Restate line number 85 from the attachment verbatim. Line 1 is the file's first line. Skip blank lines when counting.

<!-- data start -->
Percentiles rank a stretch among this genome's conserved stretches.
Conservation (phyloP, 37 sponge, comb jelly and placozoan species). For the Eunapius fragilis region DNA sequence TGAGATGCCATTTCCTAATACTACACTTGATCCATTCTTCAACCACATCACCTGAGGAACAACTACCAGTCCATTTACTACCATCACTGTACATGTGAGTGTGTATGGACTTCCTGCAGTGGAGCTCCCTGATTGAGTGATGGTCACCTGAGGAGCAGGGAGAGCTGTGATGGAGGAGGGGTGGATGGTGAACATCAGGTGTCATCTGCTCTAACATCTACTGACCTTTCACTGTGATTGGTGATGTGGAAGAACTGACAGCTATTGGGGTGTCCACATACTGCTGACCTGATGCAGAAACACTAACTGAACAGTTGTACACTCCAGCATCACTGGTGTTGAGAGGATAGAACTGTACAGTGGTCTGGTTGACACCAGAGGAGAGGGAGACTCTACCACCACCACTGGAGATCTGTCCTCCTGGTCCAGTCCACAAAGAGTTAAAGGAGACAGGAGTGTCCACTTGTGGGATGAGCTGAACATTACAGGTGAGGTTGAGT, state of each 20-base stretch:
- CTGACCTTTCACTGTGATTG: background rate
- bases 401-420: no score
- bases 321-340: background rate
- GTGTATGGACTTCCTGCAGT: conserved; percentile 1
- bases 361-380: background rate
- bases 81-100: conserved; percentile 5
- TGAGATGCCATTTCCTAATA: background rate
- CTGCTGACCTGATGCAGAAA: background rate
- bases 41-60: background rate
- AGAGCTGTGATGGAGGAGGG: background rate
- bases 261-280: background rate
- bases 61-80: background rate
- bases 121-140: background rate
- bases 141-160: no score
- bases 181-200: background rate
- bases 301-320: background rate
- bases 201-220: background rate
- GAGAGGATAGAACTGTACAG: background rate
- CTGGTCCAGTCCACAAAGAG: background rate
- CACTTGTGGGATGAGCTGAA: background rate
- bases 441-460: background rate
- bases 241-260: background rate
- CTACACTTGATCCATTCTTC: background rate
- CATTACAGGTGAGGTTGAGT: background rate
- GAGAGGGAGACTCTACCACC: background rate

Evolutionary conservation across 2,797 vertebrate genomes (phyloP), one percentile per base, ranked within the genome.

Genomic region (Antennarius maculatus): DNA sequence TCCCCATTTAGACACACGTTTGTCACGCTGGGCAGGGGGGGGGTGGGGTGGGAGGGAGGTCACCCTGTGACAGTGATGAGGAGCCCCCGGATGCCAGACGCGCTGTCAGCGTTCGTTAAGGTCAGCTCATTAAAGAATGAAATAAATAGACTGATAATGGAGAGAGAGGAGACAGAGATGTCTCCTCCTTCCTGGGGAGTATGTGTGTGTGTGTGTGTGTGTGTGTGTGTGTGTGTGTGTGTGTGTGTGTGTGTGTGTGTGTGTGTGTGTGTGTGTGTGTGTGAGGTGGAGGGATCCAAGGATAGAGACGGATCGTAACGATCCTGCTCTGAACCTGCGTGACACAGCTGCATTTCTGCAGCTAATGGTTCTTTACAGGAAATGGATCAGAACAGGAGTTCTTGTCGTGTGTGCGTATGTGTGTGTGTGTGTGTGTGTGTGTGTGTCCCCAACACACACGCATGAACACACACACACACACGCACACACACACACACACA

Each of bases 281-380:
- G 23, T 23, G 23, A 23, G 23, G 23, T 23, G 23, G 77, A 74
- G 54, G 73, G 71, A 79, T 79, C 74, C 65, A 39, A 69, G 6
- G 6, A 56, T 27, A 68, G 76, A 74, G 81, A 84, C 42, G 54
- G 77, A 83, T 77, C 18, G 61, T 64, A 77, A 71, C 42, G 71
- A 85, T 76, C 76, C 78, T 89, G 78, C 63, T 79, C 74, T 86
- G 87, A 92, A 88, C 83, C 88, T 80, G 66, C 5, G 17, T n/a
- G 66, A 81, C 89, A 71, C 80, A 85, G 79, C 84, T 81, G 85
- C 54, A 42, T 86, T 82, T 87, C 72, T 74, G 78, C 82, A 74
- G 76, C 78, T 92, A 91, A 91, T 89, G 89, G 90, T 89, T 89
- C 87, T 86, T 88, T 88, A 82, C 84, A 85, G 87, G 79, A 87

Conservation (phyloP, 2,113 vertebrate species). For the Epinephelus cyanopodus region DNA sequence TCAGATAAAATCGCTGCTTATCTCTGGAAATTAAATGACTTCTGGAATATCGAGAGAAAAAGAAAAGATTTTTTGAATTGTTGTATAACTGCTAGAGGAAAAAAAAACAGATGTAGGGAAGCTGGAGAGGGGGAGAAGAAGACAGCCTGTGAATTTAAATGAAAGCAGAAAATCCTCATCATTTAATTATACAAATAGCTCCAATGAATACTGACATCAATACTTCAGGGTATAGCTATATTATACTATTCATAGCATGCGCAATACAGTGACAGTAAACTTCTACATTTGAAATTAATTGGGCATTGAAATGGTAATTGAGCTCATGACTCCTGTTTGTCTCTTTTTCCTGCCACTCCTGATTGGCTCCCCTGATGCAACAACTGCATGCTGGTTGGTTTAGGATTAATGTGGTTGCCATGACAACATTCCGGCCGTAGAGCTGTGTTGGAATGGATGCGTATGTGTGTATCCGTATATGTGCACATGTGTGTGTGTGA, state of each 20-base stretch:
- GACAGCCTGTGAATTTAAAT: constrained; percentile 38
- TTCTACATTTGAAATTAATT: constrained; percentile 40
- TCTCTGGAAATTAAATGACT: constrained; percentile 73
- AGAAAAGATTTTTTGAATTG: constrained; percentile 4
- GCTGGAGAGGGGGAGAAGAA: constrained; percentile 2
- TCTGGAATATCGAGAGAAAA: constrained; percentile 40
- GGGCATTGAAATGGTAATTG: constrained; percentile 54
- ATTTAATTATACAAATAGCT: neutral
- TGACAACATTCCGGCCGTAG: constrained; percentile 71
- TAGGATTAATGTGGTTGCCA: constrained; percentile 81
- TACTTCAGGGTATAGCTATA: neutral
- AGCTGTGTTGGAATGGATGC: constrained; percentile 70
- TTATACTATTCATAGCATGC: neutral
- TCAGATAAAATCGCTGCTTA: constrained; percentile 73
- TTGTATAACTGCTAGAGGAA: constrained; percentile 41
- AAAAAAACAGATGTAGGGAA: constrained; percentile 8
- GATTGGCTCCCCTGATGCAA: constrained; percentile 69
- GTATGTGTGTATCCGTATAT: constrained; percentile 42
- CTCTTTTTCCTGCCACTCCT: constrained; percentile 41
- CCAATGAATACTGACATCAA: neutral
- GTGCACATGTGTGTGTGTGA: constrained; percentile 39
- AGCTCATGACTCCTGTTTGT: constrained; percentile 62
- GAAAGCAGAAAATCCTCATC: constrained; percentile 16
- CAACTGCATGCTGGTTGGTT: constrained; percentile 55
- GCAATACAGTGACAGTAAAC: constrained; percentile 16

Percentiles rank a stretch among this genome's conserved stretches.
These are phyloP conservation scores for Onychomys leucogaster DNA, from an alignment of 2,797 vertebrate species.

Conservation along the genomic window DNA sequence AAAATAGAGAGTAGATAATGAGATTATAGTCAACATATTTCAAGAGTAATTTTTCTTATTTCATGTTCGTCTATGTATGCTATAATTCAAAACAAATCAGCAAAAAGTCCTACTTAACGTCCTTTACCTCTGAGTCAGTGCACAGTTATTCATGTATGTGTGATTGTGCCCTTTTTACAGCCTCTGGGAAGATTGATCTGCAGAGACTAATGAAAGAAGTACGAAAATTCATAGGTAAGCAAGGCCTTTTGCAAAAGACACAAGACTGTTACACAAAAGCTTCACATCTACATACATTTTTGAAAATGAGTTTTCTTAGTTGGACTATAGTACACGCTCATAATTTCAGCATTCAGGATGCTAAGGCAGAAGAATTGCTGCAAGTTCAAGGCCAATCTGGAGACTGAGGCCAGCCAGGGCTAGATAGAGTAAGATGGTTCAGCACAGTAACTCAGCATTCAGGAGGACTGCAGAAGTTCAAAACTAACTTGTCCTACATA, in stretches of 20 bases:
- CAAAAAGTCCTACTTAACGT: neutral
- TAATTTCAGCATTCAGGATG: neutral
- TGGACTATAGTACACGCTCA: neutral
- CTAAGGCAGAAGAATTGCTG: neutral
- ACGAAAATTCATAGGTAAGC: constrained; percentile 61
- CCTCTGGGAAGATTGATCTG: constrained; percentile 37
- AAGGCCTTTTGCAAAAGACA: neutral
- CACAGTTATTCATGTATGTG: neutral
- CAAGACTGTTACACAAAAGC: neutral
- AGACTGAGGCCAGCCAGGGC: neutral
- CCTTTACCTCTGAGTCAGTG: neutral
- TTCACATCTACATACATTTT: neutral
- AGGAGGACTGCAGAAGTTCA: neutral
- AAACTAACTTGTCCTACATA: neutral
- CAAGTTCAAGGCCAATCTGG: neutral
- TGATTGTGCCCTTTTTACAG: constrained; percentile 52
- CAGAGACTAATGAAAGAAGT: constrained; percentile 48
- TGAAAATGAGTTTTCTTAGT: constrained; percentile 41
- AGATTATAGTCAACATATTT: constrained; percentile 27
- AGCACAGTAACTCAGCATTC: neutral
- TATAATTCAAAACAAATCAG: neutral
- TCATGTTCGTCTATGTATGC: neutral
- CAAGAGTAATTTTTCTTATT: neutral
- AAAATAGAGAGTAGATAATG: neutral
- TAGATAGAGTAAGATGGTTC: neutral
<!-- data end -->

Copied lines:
- TGATTGTGCCCTTTTTACAG: constrained; percentile 52